Every buddy needs a voice.
Growing up in Michigan suburbia, my mother was always the biggest advocate for my brother Ryan, a talented man with Down Syndrome. This is a common story for many people with intellectual and developmental disabilities: society treats them unfairly and their parents fight the seemingly neverending battle for equal opportunities for education, independent living, integrated employment, accessible transportation, and the list goes on. Think of the possibilities for change, though, when parents get a new ally, a more powerful ally, a louder ally.
If you ever feel like you have no idea what to do next, or that there really doesn’t seem to be a plan for your life, or at least a plan that’s seems to be coming together, don’t worry; I promise you aren’t alone.
Do you ever feel a bit confused or struggling to find direction in your life? To be honest, that’s exactly how I felt when I was in college at Georgetown University. I was a junior with no idea what to do with my life, where to live or what really made me happy.
The only thing I truly knew in my gut was that I had gotten through my junior year in college and through years of school and sports because I had an amazing network of friends — friends who I played football with, coached me, educated me, tutored me and inspired me.
I knew that without this network of “buddies” I would never amount to anything in life.
As I now say, friends are the ticket to success. Friends of all types are the reason we succeed. One of my most unique and special friends was my aunt Rosemary Kennedy.
She had a huge heart, a one of a kind smile, piercing blue eyes, and her favorite day of the year was her birthday. She also happened to be a person with intellectual disabilities.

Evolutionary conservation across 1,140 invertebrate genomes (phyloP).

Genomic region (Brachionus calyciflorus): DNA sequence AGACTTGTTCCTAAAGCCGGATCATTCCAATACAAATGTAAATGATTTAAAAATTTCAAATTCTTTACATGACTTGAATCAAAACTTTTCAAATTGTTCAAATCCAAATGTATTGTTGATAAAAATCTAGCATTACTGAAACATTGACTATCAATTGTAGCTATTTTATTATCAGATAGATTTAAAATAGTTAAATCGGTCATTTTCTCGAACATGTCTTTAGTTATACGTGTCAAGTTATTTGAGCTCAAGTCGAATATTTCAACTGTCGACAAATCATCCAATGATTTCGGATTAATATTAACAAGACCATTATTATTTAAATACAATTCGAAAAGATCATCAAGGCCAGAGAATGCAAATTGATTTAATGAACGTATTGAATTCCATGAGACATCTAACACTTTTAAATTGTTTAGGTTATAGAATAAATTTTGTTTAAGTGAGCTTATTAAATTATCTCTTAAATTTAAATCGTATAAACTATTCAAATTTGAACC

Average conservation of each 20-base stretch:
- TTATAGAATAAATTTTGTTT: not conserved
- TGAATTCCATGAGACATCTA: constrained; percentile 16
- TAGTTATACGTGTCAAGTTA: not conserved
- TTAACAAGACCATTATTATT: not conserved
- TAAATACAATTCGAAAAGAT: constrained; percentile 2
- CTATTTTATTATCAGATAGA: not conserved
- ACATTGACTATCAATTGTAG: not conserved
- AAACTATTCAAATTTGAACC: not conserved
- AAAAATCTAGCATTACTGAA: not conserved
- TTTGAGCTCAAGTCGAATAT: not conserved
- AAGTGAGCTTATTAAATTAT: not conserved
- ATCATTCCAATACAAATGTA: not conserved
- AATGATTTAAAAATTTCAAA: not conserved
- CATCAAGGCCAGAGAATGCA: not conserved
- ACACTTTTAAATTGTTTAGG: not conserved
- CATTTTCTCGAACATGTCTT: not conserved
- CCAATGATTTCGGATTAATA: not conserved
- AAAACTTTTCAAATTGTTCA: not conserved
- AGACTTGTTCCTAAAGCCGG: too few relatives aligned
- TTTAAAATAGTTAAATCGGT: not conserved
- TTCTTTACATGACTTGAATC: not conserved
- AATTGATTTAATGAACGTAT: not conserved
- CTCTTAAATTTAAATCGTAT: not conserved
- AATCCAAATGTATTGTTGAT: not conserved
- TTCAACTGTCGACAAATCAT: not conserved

I also realized that despite her disabilities, she had an amazing ability to swim. She swam better than any other Kennedy!
I learned at a young age that no matter who the person is or how different he or she may appear, each person has a unique talent. It is our challenge to discover that talent, celebrate and rejoice around it.
I decided in college that every young person should learn that lesson in school when they are young and looking for direction and a passion. If we instill a sense of acceptance in all young people, imagine what a different community we would all share, not to mention how high we would lift our lives and the lives of our “buddies.”
This simple idea of friendship has become a global movement, mostly because of friends all over the world deciding that they want to join the team and do something fantastic for themselves and their community.
Best Buddies was born out of that spirit. It is my hope that those of you who are a bit lost or looking for direction will dig deep and discover in your heart what your true passion is through the joy of friendship.
My goal is for all of us to work relentlessly in support of Best Buddies so that we can achieve our goal of reaching 50 countries by the end of 2010.
I hope all of you will follow the stories that will come in from each of our countries throughout 2010. We will hear a story from each of our international friends.
My story began in the USA, but please learn about all of our global stories as we feature a new country each week during 2010.
Join the Best Buddies movement for no other reason than to make a friend who will change your life from now until the day you die!
Anthony Kennedy Shriver
Founder and Chairman
Best Buddies International